2 large, ripe juicy tomatoes, chopped

Salt to taste

1/2 tsp each: cayenne pepper, turmeric, ground coriander, ground cumin, garam masala OR 2 tsp Malabar masala powder

1 lb large shrimp, peeled and deveined

2 tbsp each: chopped fresh coriander leaves, lemon juice

Mince garlic, ginger and green chili together in food processor.

Warm oil in deep non stick skillet over medium heat. Add mustard seeds and curry leaves. Fry them for about 30 sec, then add minced garlic mixture.

Saute for 1 min, then add onions. Saute until lightly browned and softened, about 8 min.

Add tomatoes, salt and all the spices or Malabar masala powder. Cook for 5 min until tomatoes break down and are well blended into the sauce.

Add shrimp, cook for about 5-7 min until shrimp turn pink and are no longer raw.

Fold in fresh coriander and lemon juice.

Serve right away.

Serves four



Japanese Chicken Curry In Tokyo

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Tokyo is a food-lover's delight. From its grand, five-star restaurants to humble vendors on every street corner, there is something for everyone to savour. When we set out on a trip to Japan we planned to seek out the finest sushi and sashimi. We found that, and much more, but nothing prepared us for the biggest  surprise of our travels - Japanese curry!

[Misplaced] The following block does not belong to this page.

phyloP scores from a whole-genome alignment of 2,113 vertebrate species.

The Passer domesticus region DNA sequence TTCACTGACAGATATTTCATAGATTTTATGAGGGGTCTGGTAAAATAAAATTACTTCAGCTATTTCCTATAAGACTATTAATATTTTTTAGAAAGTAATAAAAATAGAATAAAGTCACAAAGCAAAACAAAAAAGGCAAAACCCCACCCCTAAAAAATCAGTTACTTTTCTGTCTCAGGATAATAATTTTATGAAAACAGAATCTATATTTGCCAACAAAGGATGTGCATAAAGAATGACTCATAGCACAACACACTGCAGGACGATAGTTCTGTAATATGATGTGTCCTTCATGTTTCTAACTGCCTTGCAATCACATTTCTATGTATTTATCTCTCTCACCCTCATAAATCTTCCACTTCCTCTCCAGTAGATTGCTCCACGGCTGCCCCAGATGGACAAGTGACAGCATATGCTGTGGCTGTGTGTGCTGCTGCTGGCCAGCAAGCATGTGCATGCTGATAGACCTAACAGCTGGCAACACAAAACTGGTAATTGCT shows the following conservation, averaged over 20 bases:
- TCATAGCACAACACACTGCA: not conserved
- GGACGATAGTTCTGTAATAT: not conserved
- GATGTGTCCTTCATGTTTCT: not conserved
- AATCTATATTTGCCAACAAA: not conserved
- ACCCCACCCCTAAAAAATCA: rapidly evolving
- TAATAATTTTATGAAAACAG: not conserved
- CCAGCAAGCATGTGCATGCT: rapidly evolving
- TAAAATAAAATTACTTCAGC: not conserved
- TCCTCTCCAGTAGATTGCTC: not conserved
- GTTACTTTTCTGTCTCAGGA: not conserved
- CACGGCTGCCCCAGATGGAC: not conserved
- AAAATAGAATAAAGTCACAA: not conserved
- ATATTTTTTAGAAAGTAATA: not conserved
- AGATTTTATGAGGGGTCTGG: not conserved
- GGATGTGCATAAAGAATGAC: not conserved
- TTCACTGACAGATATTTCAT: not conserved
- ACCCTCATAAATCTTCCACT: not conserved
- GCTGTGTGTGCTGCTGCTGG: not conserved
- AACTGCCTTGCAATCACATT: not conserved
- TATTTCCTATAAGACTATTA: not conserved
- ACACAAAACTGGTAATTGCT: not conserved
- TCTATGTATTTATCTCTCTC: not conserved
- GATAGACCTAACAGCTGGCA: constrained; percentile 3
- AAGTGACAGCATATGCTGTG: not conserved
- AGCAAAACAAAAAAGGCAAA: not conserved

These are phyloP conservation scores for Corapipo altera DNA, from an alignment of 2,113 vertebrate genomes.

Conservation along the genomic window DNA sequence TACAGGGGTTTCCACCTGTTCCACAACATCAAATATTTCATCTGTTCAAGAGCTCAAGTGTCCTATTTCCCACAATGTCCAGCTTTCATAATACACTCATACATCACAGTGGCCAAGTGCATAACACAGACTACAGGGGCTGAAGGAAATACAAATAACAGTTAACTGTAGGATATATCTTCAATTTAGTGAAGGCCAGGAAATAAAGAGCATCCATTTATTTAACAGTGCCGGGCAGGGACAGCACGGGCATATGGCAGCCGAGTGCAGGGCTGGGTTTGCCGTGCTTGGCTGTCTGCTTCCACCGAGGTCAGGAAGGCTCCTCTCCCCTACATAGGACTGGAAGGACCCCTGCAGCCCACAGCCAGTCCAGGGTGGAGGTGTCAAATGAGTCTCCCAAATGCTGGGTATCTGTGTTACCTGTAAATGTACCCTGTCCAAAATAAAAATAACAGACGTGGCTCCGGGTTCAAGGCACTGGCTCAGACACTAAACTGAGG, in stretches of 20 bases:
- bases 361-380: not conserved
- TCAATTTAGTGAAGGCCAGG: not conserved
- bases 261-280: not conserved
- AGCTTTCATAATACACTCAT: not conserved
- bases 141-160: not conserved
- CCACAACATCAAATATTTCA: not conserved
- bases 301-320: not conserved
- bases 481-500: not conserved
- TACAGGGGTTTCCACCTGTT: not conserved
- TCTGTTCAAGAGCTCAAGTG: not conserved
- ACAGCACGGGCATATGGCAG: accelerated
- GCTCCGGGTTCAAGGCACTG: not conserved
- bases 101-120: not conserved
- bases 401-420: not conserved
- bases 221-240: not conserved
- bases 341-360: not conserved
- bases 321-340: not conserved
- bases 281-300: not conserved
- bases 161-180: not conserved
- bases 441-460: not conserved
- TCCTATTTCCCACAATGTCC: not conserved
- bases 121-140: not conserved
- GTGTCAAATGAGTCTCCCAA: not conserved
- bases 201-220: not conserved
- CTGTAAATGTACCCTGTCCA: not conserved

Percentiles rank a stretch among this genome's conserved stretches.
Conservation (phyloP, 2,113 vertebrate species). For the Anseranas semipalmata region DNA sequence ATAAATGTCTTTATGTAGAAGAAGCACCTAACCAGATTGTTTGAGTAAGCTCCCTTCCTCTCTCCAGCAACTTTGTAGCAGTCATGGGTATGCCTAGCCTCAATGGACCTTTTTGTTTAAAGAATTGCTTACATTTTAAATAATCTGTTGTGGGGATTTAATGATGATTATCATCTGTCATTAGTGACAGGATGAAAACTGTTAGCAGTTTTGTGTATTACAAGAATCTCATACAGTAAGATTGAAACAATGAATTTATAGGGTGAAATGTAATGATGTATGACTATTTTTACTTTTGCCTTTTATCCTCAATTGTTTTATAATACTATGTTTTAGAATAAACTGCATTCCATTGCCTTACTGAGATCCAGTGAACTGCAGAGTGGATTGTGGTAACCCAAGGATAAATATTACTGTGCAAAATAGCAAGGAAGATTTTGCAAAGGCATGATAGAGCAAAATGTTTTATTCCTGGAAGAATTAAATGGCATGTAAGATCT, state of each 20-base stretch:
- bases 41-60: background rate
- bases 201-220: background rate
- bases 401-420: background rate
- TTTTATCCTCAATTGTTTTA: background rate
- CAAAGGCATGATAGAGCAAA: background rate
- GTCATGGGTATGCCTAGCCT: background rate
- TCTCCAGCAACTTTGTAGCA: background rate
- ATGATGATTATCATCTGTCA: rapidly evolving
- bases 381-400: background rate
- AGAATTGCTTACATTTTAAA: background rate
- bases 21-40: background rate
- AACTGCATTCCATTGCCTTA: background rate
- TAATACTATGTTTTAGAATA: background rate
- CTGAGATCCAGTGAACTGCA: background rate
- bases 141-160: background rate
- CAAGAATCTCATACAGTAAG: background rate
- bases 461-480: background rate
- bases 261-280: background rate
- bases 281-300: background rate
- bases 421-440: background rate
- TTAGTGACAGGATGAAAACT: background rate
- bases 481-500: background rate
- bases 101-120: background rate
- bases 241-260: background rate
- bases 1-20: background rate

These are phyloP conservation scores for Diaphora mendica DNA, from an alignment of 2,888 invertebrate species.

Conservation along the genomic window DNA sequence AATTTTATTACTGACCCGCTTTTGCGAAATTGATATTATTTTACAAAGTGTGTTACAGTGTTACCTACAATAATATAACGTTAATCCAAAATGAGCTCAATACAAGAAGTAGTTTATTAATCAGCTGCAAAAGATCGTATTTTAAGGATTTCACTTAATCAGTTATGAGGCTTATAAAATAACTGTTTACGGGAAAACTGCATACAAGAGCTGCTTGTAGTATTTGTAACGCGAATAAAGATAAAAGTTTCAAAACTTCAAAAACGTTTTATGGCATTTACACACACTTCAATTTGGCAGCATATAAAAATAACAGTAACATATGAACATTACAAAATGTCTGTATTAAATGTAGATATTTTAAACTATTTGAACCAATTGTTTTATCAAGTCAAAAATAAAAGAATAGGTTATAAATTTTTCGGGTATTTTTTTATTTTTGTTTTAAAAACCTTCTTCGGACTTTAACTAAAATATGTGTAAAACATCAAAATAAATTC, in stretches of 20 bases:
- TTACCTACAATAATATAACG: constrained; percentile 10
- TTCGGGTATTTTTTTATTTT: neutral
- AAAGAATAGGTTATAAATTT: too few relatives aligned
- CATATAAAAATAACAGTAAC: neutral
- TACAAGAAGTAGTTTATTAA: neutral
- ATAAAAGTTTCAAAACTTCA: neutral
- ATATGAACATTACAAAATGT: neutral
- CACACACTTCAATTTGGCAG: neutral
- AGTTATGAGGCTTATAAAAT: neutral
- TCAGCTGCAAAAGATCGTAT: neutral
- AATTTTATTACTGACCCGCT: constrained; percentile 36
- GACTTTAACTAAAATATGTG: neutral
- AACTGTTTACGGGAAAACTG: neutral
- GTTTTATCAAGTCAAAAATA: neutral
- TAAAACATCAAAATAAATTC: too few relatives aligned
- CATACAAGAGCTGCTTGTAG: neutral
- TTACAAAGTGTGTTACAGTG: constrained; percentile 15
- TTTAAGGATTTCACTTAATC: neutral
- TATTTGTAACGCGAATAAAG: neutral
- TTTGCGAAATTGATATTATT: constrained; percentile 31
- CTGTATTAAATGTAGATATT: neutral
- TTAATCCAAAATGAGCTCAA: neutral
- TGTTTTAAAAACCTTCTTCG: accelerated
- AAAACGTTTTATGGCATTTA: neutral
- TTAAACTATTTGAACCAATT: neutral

Curry is so popular in Japan that most people assume it has always been a part of Japanese cuisine. In fact it arrived in Japan in the late nineteenth century as it opened up to western influences. British ships sailing to Japan served curry on board and the Japanese saw it as an exotic, western dish. Cafes in Tokyo were soon serving curry, prepared in the English fashion: meat and onions were fried in butter, curry powder and stock added and the mixture simmered slowly.